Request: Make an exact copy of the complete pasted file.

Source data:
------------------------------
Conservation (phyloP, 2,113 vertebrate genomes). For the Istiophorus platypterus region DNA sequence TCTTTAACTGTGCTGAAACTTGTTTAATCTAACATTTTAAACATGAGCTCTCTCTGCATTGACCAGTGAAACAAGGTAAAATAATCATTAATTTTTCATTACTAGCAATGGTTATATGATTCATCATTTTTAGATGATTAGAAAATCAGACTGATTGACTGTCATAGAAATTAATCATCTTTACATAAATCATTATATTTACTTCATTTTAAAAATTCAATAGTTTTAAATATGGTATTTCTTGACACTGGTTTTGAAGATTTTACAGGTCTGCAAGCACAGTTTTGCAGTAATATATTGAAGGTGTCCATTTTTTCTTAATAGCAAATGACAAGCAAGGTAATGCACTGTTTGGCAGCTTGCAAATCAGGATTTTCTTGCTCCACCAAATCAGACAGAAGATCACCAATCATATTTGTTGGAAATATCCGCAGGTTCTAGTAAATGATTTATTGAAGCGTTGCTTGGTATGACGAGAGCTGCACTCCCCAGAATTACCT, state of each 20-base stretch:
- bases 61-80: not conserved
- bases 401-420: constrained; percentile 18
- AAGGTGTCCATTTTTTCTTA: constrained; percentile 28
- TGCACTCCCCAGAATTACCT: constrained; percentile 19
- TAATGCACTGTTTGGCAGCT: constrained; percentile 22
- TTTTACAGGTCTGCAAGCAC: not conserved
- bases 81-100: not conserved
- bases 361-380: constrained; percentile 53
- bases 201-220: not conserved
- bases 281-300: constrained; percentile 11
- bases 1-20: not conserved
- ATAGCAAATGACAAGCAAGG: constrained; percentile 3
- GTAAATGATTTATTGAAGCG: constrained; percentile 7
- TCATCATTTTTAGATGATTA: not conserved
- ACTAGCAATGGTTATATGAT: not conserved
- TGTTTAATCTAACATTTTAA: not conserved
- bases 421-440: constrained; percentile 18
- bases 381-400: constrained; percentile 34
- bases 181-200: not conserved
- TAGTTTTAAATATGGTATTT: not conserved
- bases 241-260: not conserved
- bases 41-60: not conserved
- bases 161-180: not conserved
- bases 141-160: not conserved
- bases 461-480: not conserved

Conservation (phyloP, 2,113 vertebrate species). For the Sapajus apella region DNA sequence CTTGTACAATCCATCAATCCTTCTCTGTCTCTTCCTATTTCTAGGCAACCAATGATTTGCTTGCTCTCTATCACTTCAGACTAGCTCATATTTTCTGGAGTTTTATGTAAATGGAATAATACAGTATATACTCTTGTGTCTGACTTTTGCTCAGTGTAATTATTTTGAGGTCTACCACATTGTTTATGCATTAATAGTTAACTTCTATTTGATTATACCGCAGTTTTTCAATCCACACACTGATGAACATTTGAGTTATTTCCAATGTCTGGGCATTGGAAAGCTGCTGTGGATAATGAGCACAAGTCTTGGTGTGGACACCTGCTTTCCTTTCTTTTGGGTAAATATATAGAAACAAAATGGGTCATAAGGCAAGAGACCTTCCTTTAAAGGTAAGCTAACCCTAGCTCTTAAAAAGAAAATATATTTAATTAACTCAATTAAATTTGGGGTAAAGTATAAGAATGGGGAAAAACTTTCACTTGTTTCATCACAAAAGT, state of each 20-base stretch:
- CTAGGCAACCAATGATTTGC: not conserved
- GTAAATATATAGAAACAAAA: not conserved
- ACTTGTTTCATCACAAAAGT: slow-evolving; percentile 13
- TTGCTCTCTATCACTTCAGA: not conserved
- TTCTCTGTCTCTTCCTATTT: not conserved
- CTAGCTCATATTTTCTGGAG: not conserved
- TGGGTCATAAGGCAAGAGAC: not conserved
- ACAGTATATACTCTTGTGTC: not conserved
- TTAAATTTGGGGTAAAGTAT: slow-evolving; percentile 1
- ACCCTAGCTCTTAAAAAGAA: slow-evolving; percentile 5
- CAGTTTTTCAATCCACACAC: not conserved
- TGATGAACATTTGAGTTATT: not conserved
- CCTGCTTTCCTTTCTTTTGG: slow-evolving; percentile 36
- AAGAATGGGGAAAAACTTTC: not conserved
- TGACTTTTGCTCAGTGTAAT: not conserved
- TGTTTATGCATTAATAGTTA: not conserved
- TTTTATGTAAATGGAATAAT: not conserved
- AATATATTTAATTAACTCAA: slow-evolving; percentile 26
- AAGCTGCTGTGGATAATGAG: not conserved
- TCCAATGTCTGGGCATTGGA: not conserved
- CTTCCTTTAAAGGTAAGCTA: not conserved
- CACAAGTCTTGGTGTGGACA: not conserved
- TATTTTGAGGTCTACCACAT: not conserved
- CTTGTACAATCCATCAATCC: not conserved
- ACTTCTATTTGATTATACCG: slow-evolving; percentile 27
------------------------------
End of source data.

Conservation (phyloP, 2,113 vertebrate genomes). For the Istiophorus platypterus region DNA sequence TCTTTAACTGTGCTGAAACTTGTTTAATCTAACATTTTAAACATGAGCTCTCTCTGCATTGACCAGTGAAACAAGGTAAAATAATCATTAATTTTTCATTACTAGCAATGGTTATATGATTCATCATTTTTAGATGATTAGAAAATCAGACTGATTGACTGTCATAGAAATTAATCATCTTTACATAAATCATTATATTTACTTCATTTTAAAAATTCAATAGTTTTAAATATGGTATTTCTTGACACTGGTTTTGAAGATTTTACAGGTCTGCAAGCACAGTTTTGCAGTAATATATTGAAGGTGTCCATTTTTTCTTAATAGCAAATGACAAGCAAGGTAATGCACTGTTTGGCAGCTTGCAAATCAGGATTTTCTTGCTCCACCAAATCAGACAGAAGATCACCAATCATATTTGTTGGAAATATCCGCAGGTTCTAGTAAATGATTTATTGAAGCGTTGCTTGGTATGACGAGAGCTGCACTCCCCAGAATTACCT, state of each 20-base stretch:
- bases 61-80: not conserved
- bases 401-420: constrained; percentile 18
- AAGGTGTCCATTTTTTCTTA: constrained; percentile 28
- TGCACTCCCCAGAATTACCT: constrained; percentile 19
- TAATGCACTGTTTGGCAGCT: constrained; percentile 22
- TTTTACAGGTCTGCAAGCAC: not conserved
- bases 81-100: not conserved
- bases 361-380: constrained; percentile 53
- bases 201-220: not conserved
- bases 281-300: constrained; percentile 11
- bases 1-20: not conserved
- ATAGCAAATGACAAGCAAGG: constrained; percentile 3
- GTAAATGATTTATTGAAGCG: constrained; percentile 7
- TCATCATTTTTAGATGATTA: not conserved
- ACTAGCAATGGTTATATGAT: not conserved
- TGTTTAATCTAACATTTTAA: not conserved
- bases 421-440: constrained; percentile 18
- bases 381-400: constrained; percentile 34
- bases 181-200: not conserved
- TAGTTTTAAATATGGTATTT: not conserved
- bases 241-260: not conserved
- bases 41-60: not conserved
- bases 161-180: not conserved
- bases 141-160: not conserved
- bases 461-480: not conserved

Conservation (phyloP, 2,113 vertebrate species). For the Sapajus apella region DNA sequence CTTGTACAATCCATCAATCCTTCTCTGTCTCTTCCTATTTCTAGGCAACCAATGATTTGCTTGCTCTCTATCACTTCAGACTAGCTCATATTTTCTGGAGTTTTATGTAAATGGAATAATACAGTATATACTCTTGTGTCTGACTTTTGCTCAGTGTAATTATTTTGAGGTCTACCACATTGTTTATGCATTAATAGTTAACTTCTATTTGATTATACCGCAGTTTTTCAATCCACACACTGATGAACATTTGAGTTATTTCCAATGTCTGGGCATTGGAAAGCTGCTGTGGATAATGAGCACAAGTCTTGGTGTGGACACCTGCTTTCCTTTCTTTTGGGTAAATATATAGAAACAAAATGGGTCATAAGGCAAGAGACCTTCCTTTAAAGGTAAGCTAACCCTAGCTCTTAAAAAGAAAATATATTTAATTAACTCAATTAAATTTGGGGTAAAGTATAAGAATGGGGAAAAACTTTCACTTGTTTCATCACAAAAGT, state of each 20-base stretch:
- CTAGGCAACCAATGATTTGC: not conserved
- GTAAATATATAGAAACAAAA: not conserved
- ACTTGTTTCATCACAAAAGT: slow-evolving; percentile 13
- TTGCTCTCTATCACTTCAGA: not conserved
- TTCTCTGTCTCTTCCTATTT: not conserved
- CTAGCTCATATTTTCTGGAG: not conserved
- TGGGTCATAAGGCAAGAGAC: not conserved
- ACAGTATATACTCTTGTGTC: not conserved
- TTAAATTTGGGGTAAAGTAT: slow-evolving; percentile 1
- ACCCTAGCTCTTAAAAAGAA: slow-evolving; percentile 5
- CAGTTTTTCAATCCACACAC: not conserved
- TGATGAACATTTGAGTTATT: not conserved
- CCTGCTTTCCTTTCTTTTGG: slow-evolving; percentile 36
- AAGAATGGGGAAAAACTTTC: not conserved
- TGACTTTTGCTCAGTGTAAT: not conserved
- TGTTTATGCATTAATAGTTA: not conserved
- TTTTATGTAAATGGAATAAT: not conserved
- AATATATTTAATTAACTCAA: slow-evolving; percentile 26
- AAGCTGCTGTGGATAATGAG: not conserved
- TCCAATGTCTGGGCATTGGA: not conserved
- CTTCCTTTAAAGGTAAGCTA: not conserved
- CACAAGTCTTGGTGTGGACA: not conserved
- TATTTTGAGGTCTACCACAT: not conserved
- CTTGTACAATCCATCAATCC: not conserved
- ACTTCTATTTGATTATACCG: slow-evolving; percentile 27